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Signs That It's Time Pt 2: 5 Most Common Things to Look For

By: Commonwealth Senior Living / 20 May 2022
Signs That It's Time Pt 2: 5 Most Common Things to Look For

At Commonwealth Senior Living, we've helped families navigate through the aging process for 20 years and understand it can be an emotional roller coaster. We want to provide you with five of the most common signs that your loved one may need additional support to look for.

1. Loss of Interest in Things They Once Enjoyed

One of the top reasons seniors and their loved ones begin looking into senior living is due to a concern for loneliness. A loss of interest in things they once enjoyed doing can be a sign of depression or a memory or thinking issue.

Understanding the "why" behind this change is a major factor as well. They could be battling physical or health hurdles preventing their engagement, a cognitive decline that impacts their ability to engage, a shrinking social network, or a limiting of contact to peers due to feeling vulnerable about or like a burden to others because of a physical or cognitive decline.

Remembering what they previously enjoyed and cared about can help them stay engaged and able to participate in those activities again within a senior living community or with some help at home.

2. Concern for the Safety of Their Current Environment

Older adults are more susceptible to accidents and injuries than younger adults. A concern that certain care needs are not being met or that their current environment isn't safe is one sign your loved one may need additional support.

Falls are one example of a leading cause of many serious issues and hospitalizations for seniors. Driving can also be riskier for seniors if there are certain health issues at play. As we age, our reflex times slow and our vision declines, so the ability to respond to traffic and other driving disruptions can create more risk. A more severe concern for senior drivers is if they are beginning to get confused, turned around, or lost while driving to familiar locations. If they are living alone but are no longer able to drive, this can lead to isolation as well.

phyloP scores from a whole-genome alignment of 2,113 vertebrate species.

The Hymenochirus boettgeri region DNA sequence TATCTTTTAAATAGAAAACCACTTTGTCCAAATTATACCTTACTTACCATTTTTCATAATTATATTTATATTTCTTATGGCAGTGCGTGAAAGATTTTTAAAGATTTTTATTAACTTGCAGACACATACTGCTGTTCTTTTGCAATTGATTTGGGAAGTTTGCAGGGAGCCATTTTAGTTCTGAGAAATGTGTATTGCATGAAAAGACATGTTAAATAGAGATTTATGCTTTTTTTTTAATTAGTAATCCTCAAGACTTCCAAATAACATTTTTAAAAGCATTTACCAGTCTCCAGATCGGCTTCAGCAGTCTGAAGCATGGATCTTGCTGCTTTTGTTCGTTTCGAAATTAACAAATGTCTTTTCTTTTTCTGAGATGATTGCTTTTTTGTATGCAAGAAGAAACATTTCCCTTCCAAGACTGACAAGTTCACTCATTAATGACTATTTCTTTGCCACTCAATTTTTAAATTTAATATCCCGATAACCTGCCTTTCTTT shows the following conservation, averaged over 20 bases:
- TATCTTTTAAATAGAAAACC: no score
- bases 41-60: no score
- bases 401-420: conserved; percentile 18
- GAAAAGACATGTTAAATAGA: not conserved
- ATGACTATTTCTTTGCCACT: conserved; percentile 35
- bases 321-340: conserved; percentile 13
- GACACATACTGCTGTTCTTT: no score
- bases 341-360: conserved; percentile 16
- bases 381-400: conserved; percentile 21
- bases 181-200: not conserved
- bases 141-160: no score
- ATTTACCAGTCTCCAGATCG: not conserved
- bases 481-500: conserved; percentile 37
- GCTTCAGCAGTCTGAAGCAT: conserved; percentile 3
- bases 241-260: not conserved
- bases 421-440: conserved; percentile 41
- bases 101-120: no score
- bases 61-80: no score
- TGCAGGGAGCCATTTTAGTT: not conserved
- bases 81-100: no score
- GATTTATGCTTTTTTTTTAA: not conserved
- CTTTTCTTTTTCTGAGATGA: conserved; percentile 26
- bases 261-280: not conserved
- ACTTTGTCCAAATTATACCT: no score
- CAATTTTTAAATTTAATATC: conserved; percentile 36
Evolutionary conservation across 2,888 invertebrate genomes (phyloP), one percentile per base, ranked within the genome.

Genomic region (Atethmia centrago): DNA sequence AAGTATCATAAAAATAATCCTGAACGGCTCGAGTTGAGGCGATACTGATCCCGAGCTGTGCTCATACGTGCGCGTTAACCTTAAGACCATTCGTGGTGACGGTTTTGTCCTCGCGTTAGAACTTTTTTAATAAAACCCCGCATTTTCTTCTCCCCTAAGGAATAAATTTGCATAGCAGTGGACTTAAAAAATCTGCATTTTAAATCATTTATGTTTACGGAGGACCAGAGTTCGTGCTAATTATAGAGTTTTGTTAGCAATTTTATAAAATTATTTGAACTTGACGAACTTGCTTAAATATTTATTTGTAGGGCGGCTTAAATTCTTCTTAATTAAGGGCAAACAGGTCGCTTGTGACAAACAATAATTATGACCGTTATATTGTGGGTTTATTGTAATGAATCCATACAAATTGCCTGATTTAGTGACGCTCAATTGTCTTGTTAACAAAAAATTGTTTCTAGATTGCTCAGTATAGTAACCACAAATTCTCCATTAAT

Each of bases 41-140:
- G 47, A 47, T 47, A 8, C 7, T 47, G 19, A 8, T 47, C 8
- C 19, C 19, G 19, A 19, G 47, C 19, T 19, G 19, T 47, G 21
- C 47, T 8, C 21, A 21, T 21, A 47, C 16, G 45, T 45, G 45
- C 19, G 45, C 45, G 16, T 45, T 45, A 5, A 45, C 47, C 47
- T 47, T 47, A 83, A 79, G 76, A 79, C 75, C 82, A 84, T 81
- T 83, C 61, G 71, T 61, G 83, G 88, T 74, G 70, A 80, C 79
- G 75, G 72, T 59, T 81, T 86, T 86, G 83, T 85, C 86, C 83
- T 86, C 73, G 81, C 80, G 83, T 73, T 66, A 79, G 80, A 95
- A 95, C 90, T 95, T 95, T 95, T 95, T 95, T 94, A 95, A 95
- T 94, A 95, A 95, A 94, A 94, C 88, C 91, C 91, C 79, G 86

Another concern for their safety might arise if you notice a change in their judgement. Are they making decisions that are out of character such as giving things of great value away or being overly generous? Are they unable to adapt to seasonal changes with their clothing or the thermostat? Have they become overly trusting or distrusting of strangers?

3. Change in Weight or Appearance

While aging is a gradual process, changes associated with illnesses or lifestyle choices are not a normal part of aging. Gaining or losing weight rapidly, for example, can be a sign associated with various lifestyle changes for a senior.

Some symptoms of dehydration can be as mild as light headaches but can also become more serious with confusion and weakness. Are you noticing any changes? One of the first things to check is if your loved one is drinking enough water. Significant changes in weight can be an indicator of malnutrition or dependency on overly processed foods.

Does your loved one still show the same level of interest in their appearance as they did before? This could be an indicator of some physical discomfort or decline. Oral hygiene and incontinence can also be an indicator of further health complications and can further isolate them.

4. Having Difficulty Completing Daily Tasks

Maybe you've noticed a few bills have gone unpaid or your loved one no longer feels comfortable driving to the grocery store. Having difficulty with daily tasks can range anywhere from frustration with using your telephone to struggling to communicate a need for help with instrumental activities of daily living. Ask yourself these questions:

  • Can your loved one safely meet all their personal care needs or recognize they need help?
  • If they have access to help, are they willing to utilize it?
  • Are they having difficulty with activities of daily living, or things we do to care for our body and move around like getting dressed, bathing, or using the bathroom?
  • Are they having difficulty with instrumental activities of daily living, or things that support living independently like shopping for groceries, housekeeping, or prepping meals?
  • Are they able to manage their medication properly? Can they fill their prescriptions, take them on time, and follow the proper dosage?

Keep in mind that family members acting as this resource for seniors in addition to managing their own family's and personal needs are much more likely to experience caregiver burnout than a paid caregiver.

5. Lack of Interest or Ability in Managing Their Home

Now that the kids have moved away and it's just Mom and Dad living in the big family home, they may be spending most of their time completing tasks like cleaning, landscaping, and prepping for the winter instead of making the most of their retirement years. Some seniors may over purchase or hoard supplies, adding another element of expiration dates to be monitored and clutter that can create trip or fire hazards in their home. Are they able to recognize the need for minor repairs before they become major? Can they maintain their outdoor space or manage the communication and payment of outside services to maintain it? Are they prepared to winterize the home and deal with the threats winter storms pose?

Again, the process of considering senior living can be an emotional roller coaster for the entire family. We are here to help you handle the next steps if these questions and common signs that your loved one may need support have resonated with you.

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